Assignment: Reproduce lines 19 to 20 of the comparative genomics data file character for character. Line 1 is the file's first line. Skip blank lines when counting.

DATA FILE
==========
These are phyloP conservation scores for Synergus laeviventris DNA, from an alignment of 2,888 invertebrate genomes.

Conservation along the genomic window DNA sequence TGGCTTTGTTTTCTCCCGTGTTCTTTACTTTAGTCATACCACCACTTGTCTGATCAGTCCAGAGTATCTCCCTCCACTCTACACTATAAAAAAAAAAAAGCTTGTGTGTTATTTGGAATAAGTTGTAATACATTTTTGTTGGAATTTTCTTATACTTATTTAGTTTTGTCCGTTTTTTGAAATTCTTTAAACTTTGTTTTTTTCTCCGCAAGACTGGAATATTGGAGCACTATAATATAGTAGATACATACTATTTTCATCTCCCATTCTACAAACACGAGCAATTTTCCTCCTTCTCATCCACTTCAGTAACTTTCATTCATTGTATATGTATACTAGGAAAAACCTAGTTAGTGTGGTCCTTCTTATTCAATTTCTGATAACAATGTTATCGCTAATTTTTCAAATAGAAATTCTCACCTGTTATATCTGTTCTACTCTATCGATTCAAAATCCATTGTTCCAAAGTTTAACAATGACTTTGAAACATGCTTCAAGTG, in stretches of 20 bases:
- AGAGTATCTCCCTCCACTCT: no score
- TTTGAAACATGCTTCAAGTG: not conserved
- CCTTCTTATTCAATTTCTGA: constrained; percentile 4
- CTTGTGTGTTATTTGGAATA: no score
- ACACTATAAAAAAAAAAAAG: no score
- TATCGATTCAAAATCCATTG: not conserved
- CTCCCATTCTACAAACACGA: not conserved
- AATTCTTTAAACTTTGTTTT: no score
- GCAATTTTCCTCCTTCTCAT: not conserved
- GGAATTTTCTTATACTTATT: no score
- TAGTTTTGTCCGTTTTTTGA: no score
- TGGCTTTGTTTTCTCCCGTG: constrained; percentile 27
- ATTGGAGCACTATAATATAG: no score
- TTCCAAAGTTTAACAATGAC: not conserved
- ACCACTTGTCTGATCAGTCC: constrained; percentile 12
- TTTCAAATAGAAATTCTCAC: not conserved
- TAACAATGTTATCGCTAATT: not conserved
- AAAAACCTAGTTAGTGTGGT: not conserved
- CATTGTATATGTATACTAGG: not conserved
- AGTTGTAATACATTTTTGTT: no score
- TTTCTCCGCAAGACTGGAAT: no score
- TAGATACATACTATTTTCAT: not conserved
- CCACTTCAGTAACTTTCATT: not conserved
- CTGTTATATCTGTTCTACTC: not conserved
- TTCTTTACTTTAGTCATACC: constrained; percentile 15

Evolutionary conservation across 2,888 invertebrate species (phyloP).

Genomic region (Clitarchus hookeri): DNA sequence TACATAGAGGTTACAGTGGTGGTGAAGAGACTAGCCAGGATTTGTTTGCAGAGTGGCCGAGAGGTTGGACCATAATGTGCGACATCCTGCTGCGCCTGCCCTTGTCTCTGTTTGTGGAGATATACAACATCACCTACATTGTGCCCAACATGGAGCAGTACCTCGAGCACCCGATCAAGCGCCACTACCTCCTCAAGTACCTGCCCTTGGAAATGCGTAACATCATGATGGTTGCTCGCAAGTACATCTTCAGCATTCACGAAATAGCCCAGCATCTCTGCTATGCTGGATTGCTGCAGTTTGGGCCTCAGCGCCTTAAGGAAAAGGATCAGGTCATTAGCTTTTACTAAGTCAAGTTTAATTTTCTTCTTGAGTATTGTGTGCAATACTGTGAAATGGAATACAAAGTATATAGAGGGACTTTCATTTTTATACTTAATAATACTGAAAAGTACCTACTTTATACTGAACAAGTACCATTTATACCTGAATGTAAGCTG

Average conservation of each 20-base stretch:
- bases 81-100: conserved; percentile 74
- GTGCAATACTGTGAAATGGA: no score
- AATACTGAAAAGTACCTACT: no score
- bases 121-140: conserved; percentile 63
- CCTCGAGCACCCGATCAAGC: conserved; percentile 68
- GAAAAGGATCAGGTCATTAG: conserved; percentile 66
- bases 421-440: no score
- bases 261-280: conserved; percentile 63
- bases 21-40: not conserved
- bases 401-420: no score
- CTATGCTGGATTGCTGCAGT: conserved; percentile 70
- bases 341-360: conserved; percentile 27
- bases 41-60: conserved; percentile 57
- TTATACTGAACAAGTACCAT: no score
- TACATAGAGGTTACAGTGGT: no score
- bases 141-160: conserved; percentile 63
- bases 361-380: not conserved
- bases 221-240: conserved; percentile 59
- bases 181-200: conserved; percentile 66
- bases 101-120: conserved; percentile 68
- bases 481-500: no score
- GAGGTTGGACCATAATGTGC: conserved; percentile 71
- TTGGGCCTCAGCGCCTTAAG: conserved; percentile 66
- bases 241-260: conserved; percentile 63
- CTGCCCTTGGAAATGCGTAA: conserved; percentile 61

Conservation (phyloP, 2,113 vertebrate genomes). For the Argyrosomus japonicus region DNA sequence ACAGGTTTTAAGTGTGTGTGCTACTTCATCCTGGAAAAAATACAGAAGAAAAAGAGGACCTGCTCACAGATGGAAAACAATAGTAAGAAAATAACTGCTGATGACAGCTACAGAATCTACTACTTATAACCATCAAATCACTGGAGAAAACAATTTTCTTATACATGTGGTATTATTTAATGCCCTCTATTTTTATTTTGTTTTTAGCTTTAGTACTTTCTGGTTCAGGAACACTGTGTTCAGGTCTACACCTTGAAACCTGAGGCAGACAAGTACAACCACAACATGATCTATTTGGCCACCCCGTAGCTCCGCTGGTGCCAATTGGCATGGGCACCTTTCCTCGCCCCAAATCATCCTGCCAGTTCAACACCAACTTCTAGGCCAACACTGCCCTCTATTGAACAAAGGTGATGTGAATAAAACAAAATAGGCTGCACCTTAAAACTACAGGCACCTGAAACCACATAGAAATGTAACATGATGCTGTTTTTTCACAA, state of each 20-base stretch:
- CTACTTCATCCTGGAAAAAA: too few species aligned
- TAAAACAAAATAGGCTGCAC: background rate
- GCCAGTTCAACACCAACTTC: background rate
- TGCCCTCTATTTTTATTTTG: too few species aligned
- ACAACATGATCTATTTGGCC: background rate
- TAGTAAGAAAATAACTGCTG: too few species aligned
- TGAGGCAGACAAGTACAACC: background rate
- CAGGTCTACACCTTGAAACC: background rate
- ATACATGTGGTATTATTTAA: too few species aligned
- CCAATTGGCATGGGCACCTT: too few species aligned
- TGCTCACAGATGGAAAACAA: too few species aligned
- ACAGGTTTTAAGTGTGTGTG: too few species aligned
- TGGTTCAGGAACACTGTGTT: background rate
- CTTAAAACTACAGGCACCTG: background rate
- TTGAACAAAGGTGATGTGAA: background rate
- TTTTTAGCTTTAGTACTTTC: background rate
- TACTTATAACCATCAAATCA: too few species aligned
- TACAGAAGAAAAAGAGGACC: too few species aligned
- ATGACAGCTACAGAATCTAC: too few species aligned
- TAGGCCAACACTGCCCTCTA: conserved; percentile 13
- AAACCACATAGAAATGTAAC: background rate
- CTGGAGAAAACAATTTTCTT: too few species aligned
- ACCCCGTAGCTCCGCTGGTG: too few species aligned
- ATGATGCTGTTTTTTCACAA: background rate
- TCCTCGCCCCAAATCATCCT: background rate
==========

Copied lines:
- TAACAATGTTATCGCTAATT: not conserved
- AAAAACCTAGTTAGTGTGGT: not conserved